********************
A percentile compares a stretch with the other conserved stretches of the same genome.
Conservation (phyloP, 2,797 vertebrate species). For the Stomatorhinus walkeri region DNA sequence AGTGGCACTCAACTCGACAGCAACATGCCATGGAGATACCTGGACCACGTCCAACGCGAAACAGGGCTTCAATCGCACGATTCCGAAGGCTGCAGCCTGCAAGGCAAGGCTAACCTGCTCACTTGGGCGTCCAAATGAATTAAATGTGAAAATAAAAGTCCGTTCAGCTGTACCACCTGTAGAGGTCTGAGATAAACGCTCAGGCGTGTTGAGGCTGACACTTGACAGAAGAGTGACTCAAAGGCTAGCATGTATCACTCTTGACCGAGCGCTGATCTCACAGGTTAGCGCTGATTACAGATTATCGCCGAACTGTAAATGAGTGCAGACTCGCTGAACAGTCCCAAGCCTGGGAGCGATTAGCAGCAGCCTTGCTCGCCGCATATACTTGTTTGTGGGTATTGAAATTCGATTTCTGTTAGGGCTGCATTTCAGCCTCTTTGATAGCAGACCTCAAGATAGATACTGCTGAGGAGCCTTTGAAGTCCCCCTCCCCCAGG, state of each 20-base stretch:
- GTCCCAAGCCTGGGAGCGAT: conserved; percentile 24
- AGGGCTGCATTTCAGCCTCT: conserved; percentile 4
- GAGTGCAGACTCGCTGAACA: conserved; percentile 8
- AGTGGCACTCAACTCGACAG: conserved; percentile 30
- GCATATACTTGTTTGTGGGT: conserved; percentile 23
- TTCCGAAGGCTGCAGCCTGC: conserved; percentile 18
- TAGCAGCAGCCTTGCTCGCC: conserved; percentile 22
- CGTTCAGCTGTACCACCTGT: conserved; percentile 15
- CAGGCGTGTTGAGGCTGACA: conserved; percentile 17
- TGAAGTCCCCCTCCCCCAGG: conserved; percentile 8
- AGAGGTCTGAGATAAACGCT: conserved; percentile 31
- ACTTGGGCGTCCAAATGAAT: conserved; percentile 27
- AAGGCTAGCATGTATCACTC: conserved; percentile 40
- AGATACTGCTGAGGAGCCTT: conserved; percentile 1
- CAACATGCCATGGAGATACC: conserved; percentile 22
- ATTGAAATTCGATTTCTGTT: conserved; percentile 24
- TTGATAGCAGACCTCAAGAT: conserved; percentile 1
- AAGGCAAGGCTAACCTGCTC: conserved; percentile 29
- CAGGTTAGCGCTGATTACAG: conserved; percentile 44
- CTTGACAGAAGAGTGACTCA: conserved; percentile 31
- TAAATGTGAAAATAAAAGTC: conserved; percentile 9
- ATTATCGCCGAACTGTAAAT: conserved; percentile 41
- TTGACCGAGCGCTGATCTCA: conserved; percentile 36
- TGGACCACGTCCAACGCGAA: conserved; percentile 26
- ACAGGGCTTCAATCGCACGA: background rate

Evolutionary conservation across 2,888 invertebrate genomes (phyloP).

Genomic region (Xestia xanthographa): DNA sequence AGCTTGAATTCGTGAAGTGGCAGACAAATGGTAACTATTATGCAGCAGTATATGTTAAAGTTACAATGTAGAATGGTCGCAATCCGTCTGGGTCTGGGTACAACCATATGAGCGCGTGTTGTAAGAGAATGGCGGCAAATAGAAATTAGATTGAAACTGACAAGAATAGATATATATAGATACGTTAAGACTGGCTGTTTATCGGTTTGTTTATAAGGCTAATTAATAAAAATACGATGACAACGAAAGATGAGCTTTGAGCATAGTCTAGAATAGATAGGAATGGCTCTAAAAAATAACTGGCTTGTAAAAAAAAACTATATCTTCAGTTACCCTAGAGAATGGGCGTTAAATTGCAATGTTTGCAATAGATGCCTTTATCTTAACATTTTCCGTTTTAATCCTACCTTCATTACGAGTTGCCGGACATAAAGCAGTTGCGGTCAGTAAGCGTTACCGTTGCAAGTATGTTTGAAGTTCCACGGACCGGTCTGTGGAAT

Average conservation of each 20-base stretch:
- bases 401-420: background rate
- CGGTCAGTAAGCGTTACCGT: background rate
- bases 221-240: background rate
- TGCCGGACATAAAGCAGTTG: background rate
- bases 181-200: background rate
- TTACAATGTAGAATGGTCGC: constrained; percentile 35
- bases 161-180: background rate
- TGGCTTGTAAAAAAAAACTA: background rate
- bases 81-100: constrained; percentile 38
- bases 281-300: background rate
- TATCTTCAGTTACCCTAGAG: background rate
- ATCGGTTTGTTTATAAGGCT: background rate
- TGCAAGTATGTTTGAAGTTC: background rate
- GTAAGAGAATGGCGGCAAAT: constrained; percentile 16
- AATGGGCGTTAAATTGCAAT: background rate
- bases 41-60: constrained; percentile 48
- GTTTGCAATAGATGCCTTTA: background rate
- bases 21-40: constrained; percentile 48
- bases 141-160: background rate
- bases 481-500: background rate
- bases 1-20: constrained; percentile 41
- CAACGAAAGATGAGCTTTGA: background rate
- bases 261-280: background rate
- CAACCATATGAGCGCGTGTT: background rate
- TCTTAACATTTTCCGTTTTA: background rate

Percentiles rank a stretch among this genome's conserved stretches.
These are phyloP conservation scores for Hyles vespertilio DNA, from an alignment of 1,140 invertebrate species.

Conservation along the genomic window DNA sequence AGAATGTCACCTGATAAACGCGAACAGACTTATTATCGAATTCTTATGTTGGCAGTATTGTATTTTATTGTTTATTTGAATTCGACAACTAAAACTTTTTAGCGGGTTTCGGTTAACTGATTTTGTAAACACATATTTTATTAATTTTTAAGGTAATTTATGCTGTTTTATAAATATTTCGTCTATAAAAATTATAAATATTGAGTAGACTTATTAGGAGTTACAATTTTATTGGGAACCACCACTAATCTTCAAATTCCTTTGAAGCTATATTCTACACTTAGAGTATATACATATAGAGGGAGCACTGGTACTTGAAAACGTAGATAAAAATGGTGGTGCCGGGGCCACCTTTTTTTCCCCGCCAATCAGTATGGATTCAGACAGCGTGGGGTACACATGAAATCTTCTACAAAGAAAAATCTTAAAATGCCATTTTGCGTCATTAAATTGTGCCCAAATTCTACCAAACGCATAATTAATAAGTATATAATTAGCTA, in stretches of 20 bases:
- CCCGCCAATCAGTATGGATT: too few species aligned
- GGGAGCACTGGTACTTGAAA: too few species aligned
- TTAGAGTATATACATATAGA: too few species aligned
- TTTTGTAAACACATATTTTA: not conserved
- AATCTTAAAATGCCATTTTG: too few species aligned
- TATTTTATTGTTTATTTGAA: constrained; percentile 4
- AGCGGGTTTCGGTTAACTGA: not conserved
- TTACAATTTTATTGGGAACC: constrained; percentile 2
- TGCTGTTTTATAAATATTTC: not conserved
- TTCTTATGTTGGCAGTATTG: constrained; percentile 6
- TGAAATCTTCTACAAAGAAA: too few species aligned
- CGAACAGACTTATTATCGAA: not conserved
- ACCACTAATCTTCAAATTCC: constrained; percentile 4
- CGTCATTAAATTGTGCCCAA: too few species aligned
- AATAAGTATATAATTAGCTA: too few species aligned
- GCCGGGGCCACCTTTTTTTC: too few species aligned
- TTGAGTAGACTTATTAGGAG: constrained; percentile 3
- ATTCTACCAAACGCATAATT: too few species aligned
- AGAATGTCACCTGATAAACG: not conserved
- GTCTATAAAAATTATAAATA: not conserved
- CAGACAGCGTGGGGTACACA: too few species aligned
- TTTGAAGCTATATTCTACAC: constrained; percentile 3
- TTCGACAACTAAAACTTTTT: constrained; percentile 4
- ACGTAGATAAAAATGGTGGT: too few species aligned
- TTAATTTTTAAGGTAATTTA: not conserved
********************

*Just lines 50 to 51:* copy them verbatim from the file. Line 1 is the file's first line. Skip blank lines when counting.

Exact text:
- bases 481-500: background rate
- bases 1-20: constrained; percentile 41